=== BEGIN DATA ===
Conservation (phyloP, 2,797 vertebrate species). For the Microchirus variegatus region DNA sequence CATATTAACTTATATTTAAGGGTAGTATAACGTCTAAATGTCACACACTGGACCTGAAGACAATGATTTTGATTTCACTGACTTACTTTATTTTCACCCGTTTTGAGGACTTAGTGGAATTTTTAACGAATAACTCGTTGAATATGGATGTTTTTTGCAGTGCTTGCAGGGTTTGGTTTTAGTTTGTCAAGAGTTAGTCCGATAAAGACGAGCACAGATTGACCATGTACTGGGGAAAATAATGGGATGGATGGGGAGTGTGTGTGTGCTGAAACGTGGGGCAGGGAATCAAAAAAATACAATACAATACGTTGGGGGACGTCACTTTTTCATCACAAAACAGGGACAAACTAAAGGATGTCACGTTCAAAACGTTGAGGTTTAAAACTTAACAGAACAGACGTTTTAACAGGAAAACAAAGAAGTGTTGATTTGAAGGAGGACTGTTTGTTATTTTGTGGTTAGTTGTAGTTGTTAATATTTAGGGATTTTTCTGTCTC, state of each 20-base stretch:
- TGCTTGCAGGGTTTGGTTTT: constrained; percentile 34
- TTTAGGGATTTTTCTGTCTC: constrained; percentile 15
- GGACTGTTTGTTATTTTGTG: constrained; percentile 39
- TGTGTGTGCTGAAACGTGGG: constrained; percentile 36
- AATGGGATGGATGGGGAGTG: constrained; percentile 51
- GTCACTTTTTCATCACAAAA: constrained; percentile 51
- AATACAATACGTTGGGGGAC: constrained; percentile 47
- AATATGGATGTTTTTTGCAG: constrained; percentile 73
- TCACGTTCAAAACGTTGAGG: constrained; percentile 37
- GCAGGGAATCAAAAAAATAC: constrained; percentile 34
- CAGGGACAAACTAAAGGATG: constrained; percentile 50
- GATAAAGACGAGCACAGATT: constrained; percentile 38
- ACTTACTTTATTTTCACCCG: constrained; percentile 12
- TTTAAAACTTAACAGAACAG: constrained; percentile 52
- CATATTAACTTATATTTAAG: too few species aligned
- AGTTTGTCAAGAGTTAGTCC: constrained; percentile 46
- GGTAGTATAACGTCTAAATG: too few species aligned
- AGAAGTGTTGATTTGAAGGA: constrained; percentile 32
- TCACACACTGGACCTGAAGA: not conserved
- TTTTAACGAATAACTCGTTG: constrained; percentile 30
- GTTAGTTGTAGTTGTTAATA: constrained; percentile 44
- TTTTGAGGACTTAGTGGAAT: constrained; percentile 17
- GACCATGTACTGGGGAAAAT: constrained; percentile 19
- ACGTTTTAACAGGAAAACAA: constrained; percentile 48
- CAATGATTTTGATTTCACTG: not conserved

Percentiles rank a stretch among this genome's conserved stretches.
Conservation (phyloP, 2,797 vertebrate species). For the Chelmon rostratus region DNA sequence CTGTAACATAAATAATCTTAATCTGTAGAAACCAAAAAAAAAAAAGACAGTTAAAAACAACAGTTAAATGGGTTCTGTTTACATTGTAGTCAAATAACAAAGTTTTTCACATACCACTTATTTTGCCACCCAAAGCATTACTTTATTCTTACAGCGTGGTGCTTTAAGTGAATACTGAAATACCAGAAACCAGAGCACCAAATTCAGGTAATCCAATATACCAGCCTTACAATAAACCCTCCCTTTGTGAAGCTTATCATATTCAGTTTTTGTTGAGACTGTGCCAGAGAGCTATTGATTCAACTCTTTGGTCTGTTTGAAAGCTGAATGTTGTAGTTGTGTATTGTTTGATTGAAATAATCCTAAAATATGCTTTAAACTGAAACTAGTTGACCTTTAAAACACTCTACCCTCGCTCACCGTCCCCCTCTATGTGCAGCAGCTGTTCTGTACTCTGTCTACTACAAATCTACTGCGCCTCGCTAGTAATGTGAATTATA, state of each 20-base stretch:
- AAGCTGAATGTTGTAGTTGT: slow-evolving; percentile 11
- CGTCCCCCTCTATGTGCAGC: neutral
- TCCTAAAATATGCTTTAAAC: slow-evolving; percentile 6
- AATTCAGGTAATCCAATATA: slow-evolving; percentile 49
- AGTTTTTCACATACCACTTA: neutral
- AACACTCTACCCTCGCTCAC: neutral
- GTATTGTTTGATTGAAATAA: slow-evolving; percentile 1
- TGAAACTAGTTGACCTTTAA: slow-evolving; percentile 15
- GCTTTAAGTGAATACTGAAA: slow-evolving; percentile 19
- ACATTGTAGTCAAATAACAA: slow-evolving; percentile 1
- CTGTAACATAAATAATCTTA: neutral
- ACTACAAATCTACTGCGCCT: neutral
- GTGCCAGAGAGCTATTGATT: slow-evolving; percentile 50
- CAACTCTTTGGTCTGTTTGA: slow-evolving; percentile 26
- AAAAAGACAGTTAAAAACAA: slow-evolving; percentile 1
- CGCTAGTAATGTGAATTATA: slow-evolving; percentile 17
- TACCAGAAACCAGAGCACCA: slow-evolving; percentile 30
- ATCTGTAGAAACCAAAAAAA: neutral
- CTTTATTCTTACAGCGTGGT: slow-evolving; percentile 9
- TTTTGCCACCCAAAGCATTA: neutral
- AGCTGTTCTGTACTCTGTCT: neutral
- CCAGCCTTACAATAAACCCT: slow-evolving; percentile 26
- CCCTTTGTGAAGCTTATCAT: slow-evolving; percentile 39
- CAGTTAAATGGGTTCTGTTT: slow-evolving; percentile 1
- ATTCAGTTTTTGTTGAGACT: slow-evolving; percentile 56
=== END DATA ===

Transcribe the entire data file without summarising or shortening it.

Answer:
Conservation (phyloP, 2,797 vertebrate species). For the Microchirus variegatus region DNA sequence CATATTAACTTATATTTAAGGGTAGTATAACGTCTAAATGTCACACACTGGACCTGAAGACAATGATTTTGATTTCACTGACTTACTTTATTTTCACCCGTTTTGAGGACTTAGTGGAATTTTTAACGAATAACTCGTTGAATATGGATGTTTTTTGCAGTGCTTGCAGGGTTTGGTTTTAGTTTGTCAAGAGTTAGTCCGATAAAGACGAGCACAGATTGACCATGTACTGGGGAAAATAATGGGATGGATGGGGAGTGTGTGTGTGCTGAAACGTGGGGCAGGGAATCAAAAAAATACAATACAATACGTTGGGGGACGTCACTTTTTCATCACAAAACAGGGACAAACTAAAGGATGTCACGTTCAAAACGTTGAGGTTTAAAACTTAACAGAACAGACGTTTTAACAGGAAAACAAAGAAGTGTTGATTTGAAGGAGGACTGTTTGTTATTTTGTGGTTAGTTGTAGTTGTTAATATTTAGGGATTTTTCTGTCTC, state of each 20-base stretch:
- TGCTTGCAGGGTTTGGTTTT: constrained; percentile 34
- TTTAGGGATTTTTCTGTCTC: constrained; percentile 15
- GGACTGTTTGTTATTTTGTG: constrained; percentile 39
- TGTGTGTGCTGAAACGTGGG: constrained; percentile 36
- AATGGGATGGATGGGGAGTG: constrained; percentile 51
- GTCACTTTTTCATCACAAAA: constrained; percentile 51
- AATACAATACGTTGGGGGAC: constrained; percentile 47
- AATATGGATGTTTTTTGCAG: constrained; percentile 73
- TCACGTTCAAAACGTTGAGG: constrained; percentile 37
- GCAGGGAATCAAAAAAATAC: constrained; percentile 34
- CAGGGACAAACTAAAGGATG: constrained; percentile 50
- GATAAAGACGAGCACAGATT: constrained; percentile 38
- ACTTACTTTATTTTCACCCG: constrained; percentile 12
- TTTAAAACTTAACAGAACAG: constrained; percentile 52
- CATATTAACTTATATTTAAG: too few species aligned
- AGTTTGTCAAGAGTTAGTCC: constrained; percentile 46
- GGTAGTATAACGTCTAAATG: too few species aligned
- AGAAGTGTTGATTTGAAGGA: constrained; percentile 32
- TCACACACTGGACCTGAAGA: not conserved
- TTTTAACGAATAACTCGTTG: constrained; percentile 30
- GTTAGTTGTAGTTGTTAATA: constrained; percentile 44
- TTTTGAGGACTTAGTGGAAT: constrained; percentile 17
- GACCATGTACTGGGGAAAAT: constrained; percentile 19
- ACGTTTTAACAGGAAAACAA: constrained; percentile 48
- CAATGATTTTGATTTCACTG: not conserved

Percentiles rank a stretch among this genome's conserved stretches.
Conservation (phyloP, 2,797 vertebrate species). For the Chelmon rostratus region DNA sequence CTGTAACATAAATAATCTTAATCTGTAGAAACCAAAAAAAAAAAAGACAGTTAAAAACAACAGTTAAATGGGTTCTGTTTACATTGTAGTCAAATAACAAAGTTTTTCACATACCACTTATTTTGCCACCCAAAGCATTACTTTATTCTTACAGCGTGGTGCTTTAAGTGAATACTGAAATACCAGAAACCAGAGCACCAAATTCAGGTAATCCAATATACCAGCCTTACAATAAACCCTCCCTTTGTGAAGCTTATCATATTCAGTTTTTGTTGAGACTGTGCCAGAGAGCTATTGATTCAACTCTTTGGTCTGTTTGAAAGCTGAATGTTGTAGTTGTGTATTGTTTGATTGAAATAATCCTAAAATATGCTTTAAACTGAAACTAGTTGACCTTTAAAACACTCTACCCTCGCTCACCGTCCCCCTCTATGTGCAGCAGCTGTTCTGTACTCTGTCTACTACAAATCTACTGCGCCTCGCTAGTAATGTGAATTATA, state of each 20-base stretch:
- AAGCTGAATGTTGTAGTTGT: slow-evolving; percentile 11
- CGTCCCCCTCTATGTGCAGC: neutral
- TCCTAAAATATGCTTTAAAC: slow-evolving; percentile 6
- AATTCAGGTAATCCAATATA: slow-evolving; percentile 49
- AGTTTTTCACATACCACTTA: neutral
- AACACTCTACCCTCGCTCAC: neutral
- GTATTGTTTGATTGAAATAA: slow-evolving; percentile 1
- TGAAACTAGTTGACCTTTAA: slow-evolving; percentile 15
- GCTTTAAGTGAATACTGAAA: slow-evolving; percentile 19
- ACATTGTAGTCAAATAACAA: slow-evolving; percentile 1
- CTGTAACATAAATAATCTTA: neutral
- ACTACAAATCTACTGCGCCT: neutral
- GTGCCAGAGAGCTATTGATT: slow-evolving; percentile 50
- CAACTCTTTGGTCTGTTTGA: slow-evolving; percentile 26
- AAAAAGACAGTTAAAAACAA: slow-evolving; percentile 1
- CGCTAGTAATGTGAATTATA: slow-evolving; percentile 17
- TACCAGAAACCAGAGCACCA: slow-evolving; percentile 30
- ATCTGTAGAAACCAAAAAAA: neutral
- CTTTATTCTTACAGCGTGGT: slow-evolving; percentile 9
- TTTTGCCACCCAAAGCATTA: neutral
- AGCTGTTCTGTACTCTGTCT: neutral
- CCAGCCTTACAATAAACCCT: slow-evolving; percentile 26
- CCCTTTGTGAAGCTTATCAT: slow-evolving; percentile 39
- CAGTTAAATGGGTTCTGTTT: slow-evolving; percentile 1
- ATTCAGTTTTTGTTGAGACT: slow-evolving; percentile 56